Bicultural Research and Support Programmes for Maori Students, Teachers and Communities

  • Ted Glynn
  • Mere Berryman
  • Kathryn Atvars
  • Wai Harawira
  • Rangiwhakaehu Walker
  • Hone Kaiwai

Abstract

This paper highlights the importance of majority-culture professionals learning to work in contexts where control over educational research, development and training for indigenous people remains under the control of indigenous people, and is located within culturally preferred practices and settings.

We describe work undertaken by our bicultural research whanau at the New Zealand Specialist Education Services Poutama Pounamu Education Research Centre, in Tauranga. We discuss processes and outcomes of research which has been undertaken within a research whanau (metaphoric extended family). Our whanau includes Maori elders, Maori members of the New Zealand Specialist Education Services, Maori teachers, as well as Maori students and a non-Maori academic.

To date, our research has focussed on developing and trialing learning and behavioural resources for Maori students, and their teachers and families. We present information from five projects; (1) parent- or peer-delivered Maori and English reading tutoring strategies (Tatari Tautoko Tauawhi); (2) a collaborative parent and teacher programme designed to assist Maori students experiencing behavioural difficulties in school, home and community settings (Hei Awhina Matua); (3) a programme for improving students’ learning to write in Maori (Kia Puawai ai Te Reo); (4) a study of the training needs of itinerant Resource Teachers of Guidance and Learning, so they can assist Maori students experiencing behavioural and learning difficulties in mainstream schools; and (5) Mauri Tau, a programme for young Maori who are parents or are becoming parents.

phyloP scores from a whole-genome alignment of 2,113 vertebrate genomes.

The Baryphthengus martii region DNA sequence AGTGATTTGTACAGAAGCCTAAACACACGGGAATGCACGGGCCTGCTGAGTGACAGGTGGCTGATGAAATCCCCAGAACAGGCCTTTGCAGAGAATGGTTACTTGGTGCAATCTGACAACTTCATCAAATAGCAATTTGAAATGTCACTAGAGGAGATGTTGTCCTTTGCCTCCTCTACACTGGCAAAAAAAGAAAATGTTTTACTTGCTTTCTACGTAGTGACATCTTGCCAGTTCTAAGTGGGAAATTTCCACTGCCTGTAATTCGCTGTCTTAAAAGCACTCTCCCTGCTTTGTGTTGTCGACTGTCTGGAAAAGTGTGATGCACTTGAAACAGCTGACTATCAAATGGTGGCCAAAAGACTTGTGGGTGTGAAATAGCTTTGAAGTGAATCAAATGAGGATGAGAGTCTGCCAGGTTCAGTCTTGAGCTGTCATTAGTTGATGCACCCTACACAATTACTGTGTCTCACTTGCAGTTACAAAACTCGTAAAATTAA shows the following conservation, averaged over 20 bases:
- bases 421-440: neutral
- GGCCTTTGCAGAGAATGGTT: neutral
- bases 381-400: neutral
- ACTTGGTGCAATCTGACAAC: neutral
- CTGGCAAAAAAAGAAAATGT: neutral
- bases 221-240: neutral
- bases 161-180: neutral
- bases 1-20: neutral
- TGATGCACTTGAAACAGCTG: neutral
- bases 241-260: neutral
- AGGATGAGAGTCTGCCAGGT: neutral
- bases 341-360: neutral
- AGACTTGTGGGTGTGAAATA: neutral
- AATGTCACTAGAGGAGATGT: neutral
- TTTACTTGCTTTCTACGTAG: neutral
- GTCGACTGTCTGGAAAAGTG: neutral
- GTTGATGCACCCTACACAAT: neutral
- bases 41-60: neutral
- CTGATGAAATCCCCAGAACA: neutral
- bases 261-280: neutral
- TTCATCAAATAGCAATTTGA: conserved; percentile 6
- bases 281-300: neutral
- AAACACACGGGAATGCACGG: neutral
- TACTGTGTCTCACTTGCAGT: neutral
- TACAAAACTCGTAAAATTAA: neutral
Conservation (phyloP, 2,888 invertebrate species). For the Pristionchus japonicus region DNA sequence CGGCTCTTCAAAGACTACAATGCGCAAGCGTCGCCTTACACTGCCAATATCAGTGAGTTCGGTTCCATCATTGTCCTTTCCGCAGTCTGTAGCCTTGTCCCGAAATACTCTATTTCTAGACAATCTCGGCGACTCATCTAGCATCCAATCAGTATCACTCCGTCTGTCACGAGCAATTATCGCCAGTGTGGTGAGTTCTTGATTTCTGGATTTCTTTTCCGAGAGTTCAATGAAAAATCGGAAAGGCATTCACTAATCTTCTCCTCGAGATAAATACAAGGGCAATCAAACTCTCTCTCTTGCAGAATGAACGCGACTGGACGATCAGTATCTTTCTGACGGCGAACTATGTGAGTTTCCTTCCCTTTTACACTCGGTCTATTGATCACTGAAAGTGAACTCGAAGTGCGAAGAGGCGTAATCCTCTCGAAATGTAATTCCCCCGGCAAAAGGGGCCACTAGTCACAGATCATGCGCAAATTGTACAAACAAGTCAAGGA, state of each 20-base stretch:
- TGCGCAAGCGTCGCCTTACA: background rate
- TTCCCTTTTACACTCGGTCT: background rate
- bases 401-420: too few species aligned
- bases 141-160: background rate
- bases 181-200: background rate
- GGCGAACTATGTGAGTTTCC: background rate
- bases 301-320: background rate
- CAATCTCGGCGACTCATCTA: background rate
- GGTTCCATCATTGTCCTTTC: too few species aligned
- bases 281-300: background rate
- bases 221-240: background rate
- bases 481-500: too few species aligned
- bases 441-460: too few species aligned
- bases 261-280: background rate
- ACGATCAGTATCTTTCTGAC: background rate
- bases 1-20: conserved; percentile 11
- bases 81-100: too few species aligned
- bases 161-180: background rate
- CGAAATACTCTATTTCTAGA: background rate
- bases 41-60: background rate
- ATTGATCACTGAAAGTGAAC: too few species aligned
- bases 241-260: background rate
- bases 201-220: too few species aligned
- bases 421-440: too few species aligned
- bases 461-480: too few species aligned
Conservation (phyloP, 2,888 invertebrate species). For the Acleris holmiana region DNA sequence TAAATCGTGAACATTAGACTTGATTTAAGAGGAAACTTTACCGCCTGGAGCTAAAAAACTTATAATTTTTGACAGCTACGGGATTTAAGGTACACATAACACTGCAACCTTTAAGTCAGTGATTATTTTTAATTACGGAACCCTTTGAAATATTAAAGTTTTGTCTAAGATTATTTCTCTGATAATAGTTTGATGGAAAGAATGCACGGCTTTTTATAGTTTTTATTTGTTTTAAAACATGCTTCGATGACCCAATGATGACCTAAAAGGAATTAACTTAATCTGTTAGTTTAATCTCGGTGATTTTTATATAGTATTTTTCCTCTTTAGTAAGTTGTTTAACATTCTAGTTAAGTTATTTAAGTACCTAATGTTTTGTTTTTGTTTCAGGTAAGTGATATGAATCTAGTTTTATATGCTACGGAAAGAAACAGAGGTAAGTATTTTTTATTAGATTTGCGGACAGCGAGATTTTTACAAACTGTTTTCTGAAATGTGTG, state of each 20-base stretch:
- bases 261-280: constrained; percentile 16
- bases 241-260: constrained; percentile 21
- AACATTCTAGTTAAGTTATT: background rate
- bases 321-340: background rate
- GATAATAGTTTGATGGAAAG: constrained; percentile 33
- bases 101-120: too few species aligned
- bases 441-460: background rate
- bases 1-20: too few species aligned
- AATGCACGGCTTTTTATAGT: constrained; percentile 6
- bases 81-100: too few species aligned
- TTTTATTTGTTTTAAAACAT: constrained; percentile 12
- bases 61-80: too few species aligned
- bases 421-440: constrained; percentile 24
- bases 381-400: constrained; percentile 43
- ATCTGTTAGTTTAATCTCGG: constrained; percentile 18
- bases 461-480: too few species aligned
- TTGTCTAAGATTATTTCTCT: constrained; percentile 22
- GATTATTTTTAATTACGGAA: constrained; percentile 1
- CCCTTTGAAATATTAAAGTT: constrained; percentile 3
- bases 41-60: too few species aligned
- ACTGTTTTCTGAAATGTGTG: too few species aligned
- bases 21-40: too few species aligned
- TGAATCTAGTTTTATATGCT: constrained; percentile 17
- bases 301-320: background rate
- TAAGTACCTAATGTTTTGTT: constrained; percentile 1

Each of the five projects has generated practical and effective resources for sharing with Maori students, teachers and communities. We now seek to establish networks to enable us to deliver our research findings and materials around New Zealand. We conclude this paper by focussing attention onto some of the important cultural principles which have guided our work, and will continue to do so.

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Author Biographies

Ted Glynn
Mere Berryman
Kathryn Atvars
Wai Harawira
Rangiwhakaehu Walker
Hone Kaiwai
Published
1997-12-06
How to Cite
GLYNN, Ted et al. Bicultural Research and Support Programmes for Maori Students, Teachers and Communities. The New Zealand Annual Review of Education, [S.l.], n. 7, dec. 1997. ISSN 1178-3311. Available at: <https://ojs.victoria.ac.nz/nzaroe/article/view/1159>. Date accessed: 25 oct. 2020. doi: https://doi.org/10.26686/nzaroe.v0i7.1159.

Keywords

Maori Education